With training camp starting today, fans throughout the state of Minnesota are excited to get a glimpse of the new-look Wild.
Or, not so much.
Not that Wild fans aren't excited to see their team in action after a four-month absence. They are. But this team is largely the same as it was last season, adding only college free agent Mike Reilly to the mix.
And as for subtractions, most Wild fans wouldn't consider them essential. Sean Bergenheim didn't perform well enough for the Wild to justify a return. Chris Stewart's dud of a postseason left a bad enough taste in everyone's mouth that no one particularly misses him. Jordan Leopold was a bit player for whom there was no room on the team's current roster.
The exception is Kyle Brodziak. Acquired by the Wild way back in 2009, Brodziak had spent 6 years in Iron Range Red. While Brodziak notched 22 goals in 2011-12, his bread-and-butter has been defense, and he was a constant in Minnesota's bottom-6 and penalty kill.
Despite being the third longest-tenured member of the Wild, GM Chuck Fletcher opted to let Brodziak leave via free agnecy, where he signed with the St. Louis Blues. This doesn't appear to have been motivated by salary- Brodziak signed for only a paltry $900K. Instead of making a push to retain Brodziak, Fletcher opted to sign Ryan Carter for the league minimum.
There've been many writers in Minnesota in both traditional and new media who have expressed disdain for losing Brodziak when he could've been retained cheaply. Many feel that Brodziak was an integral part of the Wild's #1-ranked penalty kill, and feel his defense was invaluable.
But is Brodziak really going to be that hard to replace?
I'm not someone who irrationally dislikes Brodziak. I defended his role on the team last season when many were calling for his $3M salary to be moved. So what's changed since last October?
For starters, Brodziak had a pretty good track record of treading water against top threats in the NHL. Not every one, granted, but enough to suggest that he was still a skilled defender. He took a decided step back in 2014-15, getting destroyed when elite players matched up against him*.
His competition has also gotten stronger over the last year. Given Brodziak's defensive drop-off, is he really such a better alternative to the others who can fill the third-line center role? Charlie Coyle is coming into his own on both sides of the puck. Erik Haula (likely) had an injury-hampered season, but he showed in 2013-14 that he was capable of producing in a defensive role. Tyler Graovac is untested, but the 6'5" center seems a solid bet to be good defensively after two solid seasons on a garbage Iowa Wild team. Isn't it more than possible that at least one of these young players will out-produce a 31-year-old Brodziak?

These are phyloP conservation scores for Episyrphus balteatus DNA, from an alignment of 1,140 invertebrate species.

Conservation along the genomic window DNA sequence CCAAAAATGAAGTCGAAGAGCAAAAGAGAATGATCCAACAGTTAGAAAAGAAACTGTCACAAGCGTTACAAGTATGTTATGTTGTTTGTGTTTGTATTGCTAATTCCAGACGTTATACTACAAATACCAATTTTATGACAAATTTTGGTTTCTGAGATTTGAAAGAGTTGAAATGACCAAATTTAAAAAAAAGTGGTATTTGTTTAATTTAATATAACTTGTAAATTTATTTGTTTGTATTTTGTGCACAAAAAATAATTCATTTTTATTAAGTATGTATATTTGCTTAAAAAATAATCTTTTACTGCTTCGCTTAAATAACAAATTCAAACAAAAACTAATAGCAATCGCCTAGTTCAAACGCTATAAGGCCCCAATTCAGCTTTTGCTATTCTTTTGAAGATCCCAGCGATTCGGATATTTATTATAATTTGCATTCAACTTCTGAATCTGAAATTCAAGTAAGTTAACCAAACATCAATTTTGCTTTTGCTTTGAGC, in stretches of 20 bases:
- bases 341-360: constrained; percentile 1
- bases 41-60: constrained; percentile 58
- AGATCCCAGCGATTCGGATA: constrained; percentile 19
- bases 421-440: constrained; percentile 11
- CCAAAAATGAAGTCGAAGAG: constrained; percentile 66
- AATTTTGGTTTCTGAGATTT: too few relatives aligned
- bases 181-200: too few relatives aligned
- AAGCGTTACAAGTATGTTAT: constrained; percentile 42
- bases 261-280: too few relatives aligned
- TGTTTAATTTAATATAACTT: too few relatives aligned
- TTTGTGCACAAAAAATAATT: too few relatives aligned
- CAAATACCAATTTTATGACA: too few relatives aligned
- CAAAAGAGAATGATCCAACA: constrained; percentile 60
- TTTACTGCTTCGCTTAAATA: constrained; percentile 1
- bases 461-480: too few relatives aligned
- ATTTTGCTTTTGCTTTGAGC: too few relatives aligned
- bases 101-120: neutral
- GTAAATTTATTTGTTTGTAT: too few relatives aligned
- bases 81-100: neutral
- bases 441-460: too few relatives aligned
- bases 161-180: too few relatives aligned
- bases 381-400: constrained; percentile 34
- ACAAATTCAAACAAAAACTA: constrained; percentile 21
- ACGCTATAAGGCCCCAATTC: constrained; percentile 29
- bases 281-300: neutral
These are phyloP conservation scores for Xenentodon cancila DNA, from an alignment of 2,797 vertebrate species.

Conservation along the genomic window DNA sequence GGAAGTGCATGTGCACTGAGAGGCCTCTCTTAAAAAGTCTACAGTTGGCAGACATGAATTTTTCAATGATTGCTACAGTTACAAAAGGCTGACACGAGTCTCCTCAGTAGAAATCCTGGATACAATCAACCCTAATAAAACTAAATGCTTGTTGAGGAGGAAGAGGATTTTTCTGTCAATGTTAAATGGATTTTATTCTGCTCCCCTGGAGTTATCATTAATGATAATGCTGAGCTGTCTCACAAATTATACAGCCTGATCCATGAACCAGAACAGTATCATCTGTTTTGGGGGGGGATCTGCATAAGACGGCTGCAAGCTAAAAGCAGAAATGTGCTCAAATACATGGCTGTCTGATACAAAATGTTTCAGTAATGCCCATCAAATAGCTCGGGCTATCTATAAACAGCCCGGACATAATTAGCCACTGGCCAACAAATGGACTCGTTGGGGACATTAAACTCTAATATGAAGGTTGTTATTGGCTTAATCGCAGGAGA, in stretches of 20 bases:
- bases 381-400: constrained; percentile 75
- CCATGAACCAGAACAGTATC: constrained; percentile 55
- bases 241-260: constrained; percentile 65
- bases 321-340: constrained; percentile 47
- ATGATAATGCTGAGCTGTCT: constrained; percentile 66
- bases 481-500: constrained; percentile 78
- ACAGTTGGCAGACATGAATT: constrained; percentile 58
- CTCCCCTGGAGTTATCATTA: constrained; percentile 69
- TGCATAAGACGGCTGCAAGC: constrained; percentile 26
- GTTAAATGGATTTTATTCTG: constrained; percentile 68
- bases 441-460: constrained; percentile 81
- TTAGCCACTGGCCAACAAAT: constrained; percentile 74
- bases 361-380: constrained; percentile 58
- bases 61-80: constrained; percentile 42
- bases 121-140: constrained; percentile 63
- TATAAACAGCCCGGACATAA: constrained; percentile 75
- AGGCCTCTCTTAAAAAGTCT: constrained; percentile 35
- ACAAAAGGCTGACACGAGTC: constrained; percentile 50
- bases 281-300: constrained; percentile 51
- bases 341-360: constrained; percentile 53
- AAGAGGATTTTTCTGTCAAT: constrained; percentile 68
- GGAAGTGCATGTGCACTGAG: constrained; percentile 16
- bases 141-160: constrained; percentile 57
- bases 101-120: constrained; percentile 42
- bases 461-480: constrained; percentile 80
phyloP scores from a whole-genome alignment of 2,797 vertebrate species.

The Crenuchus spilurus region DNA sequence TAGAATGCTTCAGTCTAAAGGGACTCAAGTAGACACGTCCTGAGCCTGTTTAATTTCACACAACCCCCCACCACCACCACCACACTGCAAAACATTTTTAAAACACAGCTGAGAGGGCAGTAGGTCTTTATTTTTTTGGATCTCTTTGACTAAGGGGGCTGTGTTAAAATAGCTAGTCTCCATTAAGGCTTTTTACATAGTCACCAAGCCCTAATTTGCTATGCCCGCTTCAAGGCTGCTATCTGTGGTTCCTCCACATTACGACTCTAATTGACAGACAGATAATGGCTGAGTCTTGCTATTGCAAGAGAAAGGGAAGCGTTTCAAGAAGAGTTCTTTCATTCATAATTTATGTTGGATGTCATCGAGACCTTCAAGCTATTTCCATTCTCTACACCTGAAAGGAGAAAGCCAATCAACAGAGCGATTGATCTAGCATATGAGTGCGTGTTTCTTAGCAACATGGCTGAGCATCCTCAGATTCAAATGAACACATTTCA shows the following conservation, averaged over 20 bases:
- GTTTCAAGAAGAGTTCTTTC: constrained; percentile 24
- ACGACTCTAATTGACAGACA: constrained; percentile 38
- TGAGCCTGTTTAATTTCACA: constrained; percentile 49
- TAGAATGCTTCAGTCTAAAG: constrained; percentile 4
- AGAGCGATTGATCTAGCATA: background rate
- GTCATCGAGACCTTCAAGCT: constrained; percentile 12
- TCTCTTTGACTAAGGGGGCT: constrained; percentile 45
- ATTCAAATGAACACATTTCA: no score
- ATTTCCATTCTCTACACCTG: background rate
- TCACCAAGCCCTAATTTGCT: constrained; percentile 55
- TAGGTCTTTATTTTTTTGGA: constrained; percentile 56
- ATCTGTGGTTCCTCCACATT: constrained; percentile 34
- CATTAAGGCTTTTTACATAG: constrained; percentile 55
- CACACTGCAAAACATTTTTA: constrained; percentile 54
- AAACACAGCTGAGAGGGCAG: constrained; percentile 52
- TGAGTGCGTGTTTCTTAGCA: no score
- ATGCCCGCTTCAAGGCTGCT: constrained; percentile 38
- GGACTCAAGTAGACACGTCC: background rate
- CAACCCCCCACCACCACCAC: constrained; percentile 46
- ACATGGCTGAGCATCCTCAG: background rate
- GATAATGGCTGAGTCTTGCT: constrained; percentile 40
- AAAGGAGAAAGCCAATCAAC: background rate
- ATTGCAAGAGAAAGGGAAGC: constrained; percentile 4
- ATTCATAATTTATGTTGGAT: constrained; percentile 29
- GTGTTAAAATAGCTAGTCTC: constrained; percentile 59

What the Wild's decision came down to was choosing between Brodziak and Carter, and the Wild opted to save a couple hundred thousand by selecting Carter. That decision may have come down to more than just money, though. Carter isn't a spectacular player, but unlike Brodziak, Carter seems to have an elite skill: He's a master penalty killer. Over the last four years, no one has been better than Carter** at putting the clamps on opponent's power plays, a skill that showed no signs of slowing down last season***. Brodziak isn't a slouch, either, but he's much more closer to average when it comes to suppressing shots on the kill.
It's natural (and OK!) to value Brodziak based on him being a fine player and "good soldier" for the Wild for so long. In fact, I haven't said that I didn't want him on the Wild. In a perfect world (one where GMs didn't give ironclad contracts to ancient goalies), Brodziak would be great to have as center depth. But that's not the case, and given the in-house options to fill both the Wild's bottom-6 and penalty killing roles, moving on from Brodziak was the right move.
*If you've the stomach to take a look at Brodziak's possession stats against individual opponents, you can find them on the second table on this page. It ain't got no alibi, it's ugly.
**This table sorts players by the rate at which they allow shots on the penalty kill (SA60). Carter's been extremely good over the last four years. There's more to killing penalties than just stopping shots from happening, but it's a pretty important part of it.
***Same as the last chart, but just for this past season. Again, "Clamps" Carter owns, finishing second among penalty killers with 50+ minutes of shorthanded time.